Stormy and windy winter weather continued into August, causing a constant rain of debris from the red gum in our street. The fallen material included small branches and twigs, with green mature buds, green-brown mature fruit still holding seed, and woody brown open fruit that had dropped its seed as soon as it parted from the tree. The debris formed a dense carpet, with hard round fruits the size of small peas finding their way into every nook and cranny along the footpath and also annoyingly spreading into the house and cars. The buds were lost, never to develop into flowers, while the fruits opened and shed their seeds, but no seedlings appeared in the cracks in the paving or in the garden, so it seems the ants got the seeds for food.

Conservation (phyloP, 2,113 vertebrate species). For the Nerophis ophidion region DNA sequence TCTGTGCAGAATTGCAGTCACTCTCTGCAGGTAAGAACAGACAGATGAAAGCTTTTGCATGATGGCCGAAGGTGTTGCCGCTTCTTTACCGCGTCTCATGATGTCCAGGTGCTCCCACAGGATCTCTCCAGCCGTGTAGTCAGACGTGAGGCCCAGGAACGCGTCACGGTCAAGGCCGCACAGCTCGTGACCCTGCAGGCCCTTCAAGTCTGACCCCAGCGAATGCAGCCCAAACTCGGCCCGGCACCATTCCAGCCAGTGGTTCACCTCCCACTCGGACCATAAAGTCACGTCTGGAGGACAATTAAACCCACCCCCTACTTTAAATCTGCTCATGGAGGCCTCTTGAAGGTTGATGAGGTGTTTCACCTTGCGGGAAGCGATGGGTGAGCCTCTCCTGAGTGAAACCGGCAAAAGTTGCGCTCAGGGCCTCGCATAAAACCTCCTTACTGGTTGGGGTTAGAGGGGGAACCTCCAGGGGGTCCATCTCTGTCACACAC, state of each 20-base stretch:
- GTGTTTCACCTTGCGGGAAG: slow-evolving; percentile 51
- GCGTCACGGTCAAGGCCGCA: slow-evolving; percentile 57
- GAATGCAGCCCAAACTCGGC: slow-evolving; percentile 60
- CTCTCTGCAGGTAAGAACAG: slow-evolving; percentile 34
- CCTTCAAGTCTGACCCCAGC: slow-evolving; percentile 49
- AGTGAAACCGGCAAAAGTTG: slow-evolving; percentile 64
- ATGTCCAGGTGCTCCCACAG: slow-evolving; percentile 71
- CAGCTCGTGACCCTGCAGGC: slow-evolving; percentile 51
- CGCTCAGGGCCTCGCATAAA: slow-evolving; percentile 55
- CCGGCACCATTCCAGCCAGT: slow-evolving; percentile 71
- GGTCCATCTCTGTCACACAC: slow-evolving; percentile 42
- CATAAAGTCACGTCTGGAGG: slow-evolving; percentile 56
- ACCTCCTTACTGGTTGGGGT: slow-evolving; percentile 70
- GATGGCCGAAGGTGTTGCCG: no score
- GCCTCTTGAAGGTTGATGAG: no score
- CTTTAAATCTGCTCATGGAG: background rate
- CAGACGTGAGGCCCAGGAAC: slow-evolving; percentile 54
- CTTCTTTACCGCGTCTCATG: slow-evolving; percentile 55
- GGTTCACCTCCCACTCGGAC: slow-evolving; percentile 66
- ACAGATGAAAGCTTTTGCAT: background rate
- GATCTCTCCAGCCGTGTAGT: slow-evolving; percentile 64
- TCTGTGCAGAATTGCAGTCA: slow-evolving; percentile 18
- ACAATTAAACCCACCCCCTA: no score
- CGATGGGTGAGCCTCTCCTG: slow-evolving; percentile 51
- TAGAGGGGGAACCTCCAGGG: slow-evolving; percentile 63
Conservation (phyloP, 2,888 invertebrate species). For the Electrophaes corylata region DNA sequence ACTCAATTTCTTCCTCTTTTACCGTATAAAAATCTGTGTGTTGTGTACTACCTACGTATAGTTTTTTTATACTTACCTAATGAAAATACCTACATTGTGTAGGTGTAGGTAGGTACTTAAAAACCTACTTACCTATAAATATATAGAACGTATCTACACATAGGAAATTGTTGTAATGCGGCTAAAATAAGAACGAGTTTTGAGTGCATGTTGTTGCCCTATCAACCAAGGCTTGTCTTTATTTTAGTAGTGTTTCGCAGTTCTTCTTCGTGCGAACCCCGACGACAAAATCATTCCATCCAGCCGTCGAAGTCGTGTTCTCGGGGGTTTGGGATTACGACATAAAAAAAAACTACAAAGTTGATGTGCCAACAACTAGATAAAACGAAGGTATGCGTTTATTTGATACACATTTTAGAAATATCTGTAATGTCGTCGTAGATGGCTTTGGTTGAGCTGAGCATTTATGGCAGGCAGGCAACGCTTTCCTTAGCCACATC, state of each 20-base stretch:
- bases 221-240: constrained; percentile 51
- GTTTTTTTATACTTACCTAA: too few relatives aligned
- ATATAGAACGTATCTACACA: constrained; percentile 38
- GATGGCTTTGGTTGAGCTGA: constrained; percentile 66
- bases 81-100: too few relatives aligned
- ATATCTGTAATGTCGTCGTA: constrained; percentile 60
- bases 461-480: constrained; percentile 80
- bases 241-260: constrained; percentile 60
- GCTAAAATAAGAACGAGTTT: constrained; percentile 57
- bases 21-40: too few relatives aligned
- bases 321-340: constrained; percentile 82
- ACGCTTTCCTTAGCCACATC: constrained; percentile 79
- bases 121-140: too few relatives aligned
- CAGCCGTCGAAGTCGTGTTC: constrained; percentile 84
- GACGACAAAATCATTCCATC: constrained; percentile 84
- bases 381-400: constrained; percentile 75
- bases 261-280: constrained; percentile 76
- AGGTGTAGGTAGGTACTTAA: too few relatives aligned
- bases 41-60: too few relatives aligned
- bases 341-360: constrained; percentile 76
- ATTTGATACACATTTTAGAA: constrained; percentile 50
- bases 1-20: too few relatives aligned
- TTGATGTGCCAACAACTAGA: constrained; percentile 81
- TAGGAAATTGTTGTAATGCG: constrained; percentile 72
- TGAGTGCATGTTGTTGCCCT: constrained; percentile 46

The peace of emerging spring was shattered by a vicious hail storm in mid- September, which brought hailstones the size of marbles. In just 30 minutes, it shredded foliage on the red gum and every other plant in the garden. The pelting hailstones stripped buds, bark and fruit from the red gum, and mounds of hail lay in frozen clumps in the chilled garden overnight.
The rate of loss of buds and fruit is highly significant, reducing the potential volume of seed which will be ready for release from the tree in November. How much will survive and will there be any seedlings?